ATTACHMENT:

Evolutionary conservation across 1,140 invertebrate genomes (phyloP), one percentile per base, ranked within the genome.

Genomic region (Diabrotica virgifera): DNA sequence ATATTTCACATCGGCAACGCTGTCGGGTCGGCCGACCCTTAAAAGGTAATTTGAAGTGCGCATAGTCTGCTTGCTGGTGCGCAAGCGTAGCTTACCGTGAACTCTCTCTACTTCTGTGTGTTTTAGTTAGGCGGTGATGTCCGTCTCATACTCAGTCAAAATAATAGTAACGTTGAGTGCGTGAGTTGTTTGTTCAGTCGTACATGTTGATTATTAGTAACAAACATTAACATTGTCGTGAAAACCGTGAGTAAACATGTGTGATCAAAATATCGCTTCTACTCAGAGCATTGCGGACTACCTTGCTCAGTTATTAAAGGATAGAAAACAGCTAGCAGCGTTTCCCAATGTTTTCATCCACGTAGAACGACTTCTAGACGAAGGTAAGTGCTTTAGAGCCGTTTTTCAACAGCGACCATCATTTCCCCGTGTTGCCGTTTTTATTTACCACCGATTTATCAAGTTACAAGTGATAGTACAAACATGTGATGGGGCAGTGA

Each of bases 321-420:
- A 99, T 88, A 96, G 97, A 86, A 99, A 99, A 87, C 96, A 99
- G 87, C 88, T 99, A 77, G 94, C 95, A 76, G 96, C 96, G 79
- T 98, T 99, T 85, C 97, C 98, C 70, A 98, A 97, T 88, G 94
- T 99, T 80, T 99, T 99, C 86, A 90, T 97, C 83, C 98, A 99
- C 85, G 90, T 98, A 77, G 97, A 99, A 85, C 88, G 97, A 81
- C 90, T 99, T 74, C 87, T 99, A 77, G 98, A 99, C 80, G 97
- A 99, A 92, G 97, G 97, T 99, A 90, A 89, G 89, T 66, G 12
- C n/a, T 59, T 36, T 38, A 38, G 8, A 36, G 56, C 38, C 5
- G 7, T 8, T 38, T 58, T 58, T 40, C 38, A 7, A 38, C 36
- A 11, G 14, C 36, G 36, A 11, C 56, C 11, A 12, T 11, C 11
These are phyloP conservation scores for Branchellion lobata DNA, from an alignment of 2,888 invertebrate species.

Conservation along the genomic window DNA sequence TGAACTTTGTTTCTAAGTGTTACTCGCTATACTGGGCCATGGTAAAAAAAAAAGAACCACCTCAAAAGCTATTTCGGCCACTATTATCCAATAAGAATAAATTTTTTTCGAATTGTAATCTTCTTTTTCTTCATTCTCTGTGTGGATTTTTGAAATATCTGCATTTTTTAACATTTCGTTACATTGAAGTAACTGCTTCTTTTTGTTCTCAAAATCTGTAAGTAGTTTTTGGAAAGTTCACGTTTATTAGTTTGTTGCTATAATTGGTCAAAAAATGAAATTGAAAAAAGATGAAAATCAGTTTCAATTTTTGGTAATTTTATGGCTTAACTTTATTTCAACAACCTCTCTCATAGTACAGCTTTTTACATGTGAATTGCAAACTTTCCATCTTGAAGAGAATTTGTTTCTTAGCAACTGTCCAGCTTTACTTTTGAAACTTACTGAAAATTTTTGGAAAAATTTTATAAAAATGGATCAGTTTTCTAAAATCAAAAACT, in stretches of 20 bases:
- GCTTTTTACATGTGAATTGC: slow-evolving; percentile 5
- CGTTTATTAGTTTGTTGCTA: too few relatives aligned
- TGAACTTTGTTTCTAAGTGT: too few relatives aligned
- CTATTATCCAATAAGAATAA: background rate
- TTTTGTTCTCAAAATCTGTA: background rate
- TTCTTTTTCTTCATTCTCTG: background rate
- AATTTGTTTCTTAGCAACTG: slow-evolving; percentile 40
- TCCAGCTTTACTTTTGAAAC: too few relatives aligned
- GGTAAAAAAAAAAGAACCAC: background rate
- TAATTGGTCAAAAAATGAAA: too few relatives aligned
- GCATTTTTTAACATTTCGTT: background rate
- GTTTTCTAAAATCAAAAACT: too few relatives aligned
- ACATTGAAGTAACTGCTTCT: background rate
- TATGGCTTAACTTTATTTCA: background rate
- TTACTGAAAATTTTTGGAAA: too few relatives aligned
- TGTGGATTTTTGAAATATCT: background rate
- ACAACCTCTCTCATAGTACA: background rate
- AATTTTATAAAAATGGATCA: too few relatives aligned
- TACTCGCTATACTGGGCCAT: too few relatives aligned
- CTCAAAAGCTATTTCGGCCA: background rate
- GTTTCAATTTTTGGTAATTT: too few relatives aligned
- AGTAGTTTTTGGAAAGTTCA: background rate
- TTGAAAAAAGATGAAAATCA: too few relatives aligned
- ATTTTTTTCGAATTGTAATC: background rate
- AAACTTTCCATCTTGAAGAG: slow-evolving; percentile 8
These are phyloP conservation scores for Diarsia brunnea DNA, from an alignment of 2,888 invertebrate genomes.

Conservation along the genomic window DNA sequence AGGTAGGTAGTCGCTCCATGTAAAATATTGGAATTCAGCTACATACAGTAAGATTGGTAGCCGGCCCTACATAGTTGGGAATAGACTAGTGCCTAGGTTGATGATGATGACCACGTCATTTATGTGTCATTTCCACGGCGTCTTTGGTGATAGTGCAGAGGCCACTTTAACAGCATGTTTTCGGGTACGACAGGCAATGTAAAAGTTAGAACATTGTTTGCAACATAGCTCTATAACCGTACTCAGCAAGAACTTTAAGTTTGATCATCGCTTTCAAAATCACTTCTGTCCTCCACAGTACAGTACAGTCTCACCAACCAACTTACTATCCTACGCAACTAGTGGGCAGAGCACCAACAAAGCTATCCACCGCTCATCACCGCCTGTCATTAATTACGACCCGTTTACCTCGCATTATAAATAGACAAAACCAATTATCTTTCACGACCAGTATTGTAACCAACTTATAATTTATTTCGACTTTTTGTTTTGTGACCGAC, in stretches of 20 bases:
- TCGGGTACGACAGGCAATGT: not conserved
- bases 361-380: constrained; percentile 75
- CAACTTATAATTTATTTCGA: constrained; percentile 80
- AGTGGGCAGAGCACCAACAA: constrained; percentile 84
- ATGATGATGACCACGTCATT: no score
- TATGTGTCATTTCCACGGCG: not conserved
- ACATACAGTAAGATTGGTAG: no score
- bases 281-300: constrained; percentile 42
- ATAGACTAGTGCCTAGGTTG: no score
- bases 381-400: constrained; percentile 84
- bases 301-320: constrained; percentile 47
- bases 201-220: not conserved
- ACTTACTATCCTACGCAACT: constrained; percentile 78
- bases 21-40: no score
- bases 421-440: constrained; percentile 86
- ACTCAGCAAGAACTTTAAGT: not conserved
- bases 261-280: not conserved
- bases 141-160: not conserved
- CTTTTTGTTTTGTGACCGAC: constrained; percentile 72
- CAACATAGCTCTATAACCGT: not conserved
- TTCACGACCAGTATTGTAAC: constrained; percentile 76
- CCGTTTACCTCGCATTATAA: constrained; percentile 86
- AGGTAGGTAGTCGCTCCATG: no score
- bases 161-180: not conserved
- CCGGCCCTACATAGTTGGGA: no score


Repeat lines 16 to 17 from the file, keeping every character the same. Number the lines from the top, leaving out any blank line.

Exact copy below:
- GCTTTTTACATGTGAATTGC: slow-evolving; percentile 5
- CGTTTATTAGTTTGTTGCTA: too few relatives aligned